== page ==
Saturday, December 11, 2021

FHS gymnasts open with win at Sharon on Friday

Via and Twitter, we share the results of the FHS winter sports action. 

Gymnastics = Sharon, 121.8 @ Franklin, 145.35 – Final

"Great way to kick of the season with a 145.35 win over Sharon's 121.8.

We started off strong on Vault; top 4 scores freshman Molly Chandler tied Junior Emma Nelson with an 8.5;  senior captain Caroline Woelfel with a 9.15; senior Lizzie Brown with a 9.2 and senior captain Kate Rudolph topping out with a 9.65. 

Bars your top 4 were Caroline with an 8.0; senior captain Elizabeth Schirduan with an 8.75; Kate with a 9.75; and senior Emma White with a 9.75.

Beam,  your top 4 were Junior Olivia Reagan with an 8.55; Caroline with a 9.1; Emma with a 9.35 and Kate with a 9.5. 

Floor your top 4 were Olivia with an 8.8; Caroline with an 8.85; Kate with a 9.4 and Emma with a 9.65!  

Caroline Woelfel with a career high All Around (AA) of 35.1 and Kate Rudolph with a career high AA of 37.7. What a way to start the season. 

I'm so proud of this team!!  We have work to do and need to turn around and get ready to con1pete against North Attleboro next Friday at 8:30 PM. Don't miss out watching this amazing group of girls!!"  Coach Paula Lupien via Twitter

For other results around the Hockomock League on Friday

FHS Gym twitter ->

Kate Rudolph, FHS floor exercise & fam
Kate Rudolph FHS floor exercise & fan

Franklin, MA: School Committee - Meeting Agenda - Dec 14, 2021

School Committee Meeting
Municipal Building - Council Chambers 
(Virtual Link in Agenda)

Call to Order

Pledge of Allegiance
Moment of Silence

I. Routine Business
A. Review of Agenda
B. Citizen’s Comments
In the spirit of open communication, “the Committee will hold a public participation segment (also called Citizen’s Comments) about matters not related to an agenda item at the beginning of each regular School Committee meeting. The Committee will listen to, but not respond to any comment made…. A Committee member may add an agenda item to a future meeting as a result of a citizen comment…. The Committee will hear public comments related to an agenda item when the Chair deems appropriate during the Committee meeting. Topics for discussion during the meeting must be limited to those items listed on the Committee meeting agenda for that evening…. ” - from Policy  BEDH

C. FHS Student Representative Comments
D. Superintendent’s Report

II. Guests/Presentations
A. Recognition of recent School Committee Members – Dr. Ahern

B. Lifelong Learning Presentation – Pattie Gay, Interim Director of Lifelong Learning

III. Discussion/Action Items 
A. Dissolve Transportation Sub Committee
I recommend dissolving the Transportation Sub Committee as discussed.
B. DECA Field Trip for State Competition
I recommend approval of the request of Miguel Carmo to take students to the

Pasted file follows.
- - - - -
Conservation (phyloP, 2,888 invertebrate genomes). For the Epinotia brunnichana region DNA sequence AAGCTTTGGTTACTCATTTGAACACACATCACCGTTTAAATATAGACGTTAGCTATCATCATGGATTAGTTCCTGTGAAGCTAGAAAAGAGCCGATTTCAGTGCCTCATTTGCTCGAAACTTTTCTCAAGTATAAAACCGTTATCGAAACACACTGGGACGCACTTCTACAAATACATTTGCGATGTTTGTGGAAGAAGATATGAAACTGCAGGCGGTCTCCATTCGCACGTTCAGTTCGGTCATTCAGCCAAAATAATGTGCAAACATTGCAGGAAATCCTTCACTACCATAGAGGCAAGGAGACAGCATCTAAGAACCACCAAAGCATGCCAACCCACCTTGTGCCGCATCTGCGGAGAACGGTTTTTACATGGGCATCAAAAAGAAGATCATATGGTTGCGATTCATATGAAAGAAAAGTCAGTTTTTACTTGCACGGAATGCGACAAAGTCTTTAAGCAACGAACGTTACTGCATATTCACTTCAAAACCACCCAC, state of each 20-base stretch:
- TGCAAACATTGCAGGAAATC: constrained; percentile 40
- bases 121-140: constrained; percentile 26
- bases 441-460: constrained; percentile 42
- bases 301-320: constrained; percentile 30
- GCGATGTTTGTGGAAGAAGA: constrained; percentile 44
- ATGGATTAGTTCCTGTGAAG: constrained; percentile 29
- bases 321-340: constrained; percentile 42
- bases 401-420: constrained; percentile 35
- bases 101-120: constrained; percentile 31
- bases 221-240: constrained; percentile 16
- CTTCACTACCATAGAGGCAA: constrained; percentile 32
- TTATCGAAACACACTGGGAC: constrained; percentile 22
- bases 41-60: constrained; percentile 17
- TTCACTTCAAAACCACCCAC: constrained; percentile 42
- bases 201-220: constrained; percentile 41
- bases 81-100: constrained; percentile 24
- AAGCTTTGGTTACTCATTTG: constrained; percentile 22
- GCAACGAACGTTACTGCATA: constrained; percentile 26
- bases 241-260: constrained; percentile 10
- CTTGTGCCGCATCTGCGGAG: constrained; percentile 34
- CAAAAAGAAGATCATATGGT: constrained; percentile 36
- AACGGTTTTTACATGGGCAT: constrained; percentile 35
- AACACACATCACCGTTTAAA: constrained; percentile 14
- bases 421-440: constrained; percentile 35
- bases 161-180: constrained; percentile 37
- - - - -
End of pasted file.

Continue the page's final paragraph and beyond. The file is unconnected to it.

DECA State Competition in Boston, MA from March 10-12, 2022 as detailed.
C. New York City Trip
I recommend approval of the request of Paul Cadenhead and Miguel Carmo to
take NBHS (National Business Honor Society) students to NY City on April 9, 2022
to visit the Stock Exchange, Wall Street and the World Trade Center as detailed.

IV. Discussion Only Items
A. 2022-2023 School Committee Meeting Schedule - DRAFT

V. Information Matters
A. School Committee Sub-Committee Reports (e.g. Supt. Evaluation, Budget,
Community Relations/Public Schools Advocacy, Policy, Transportation)
B. School Committee Liaison Reports (e.g. Joint PCC, Substance Abuse Task Force,
School Wellness Advisory Council, SEPAC, DEI Committee)

VI. New Business
A. To discuss any future agenda items

VII. Consent Agenda
A. Approval of Minutes
I recommend approval of the minutes from the November 23, 2021 School
Committee meeting as detailed.
B. Athletics Gift
I recommend acceptance of a check for $33.00 from Campus Box Media for
Supplemental Supplies for the Athletics Department as detailed.
C. Districtwide Gift
I recommend acceptance of a check for $295.00 from BJ’s Wholesale Club for
in-house enrichment districtwide as detailed.
D. Jacqueline A Schaeffer Theatre Arts Scholarship
I recommend acceptance of a check for $250.00 from Sean Jobin for the
aforementioned FHS scholarship as detailed.
E. Vincent & Alma DeBaggis Scholarship
I recommend acceptance of a check for $1,000.00 from Roberta Trahan for the
aforementioned FHS scholarship as detailed.

VIII. Payment of Bills Ms. Spencer

IX. Payroll Ms. Stokes

X. Executive Session
a. Pursuant to M.G.L. c. 30A §21(a)(2) to conduct collective bargaining with nonunion personnel as an open meeting may have a detrimental effect on the bargaining position of the School Committee and the Chair so declares.
XI. Adjournment 

Agenda doc -> 

Franklin, MA: School Committee - Meeting Agenda -  Dec 14, 2021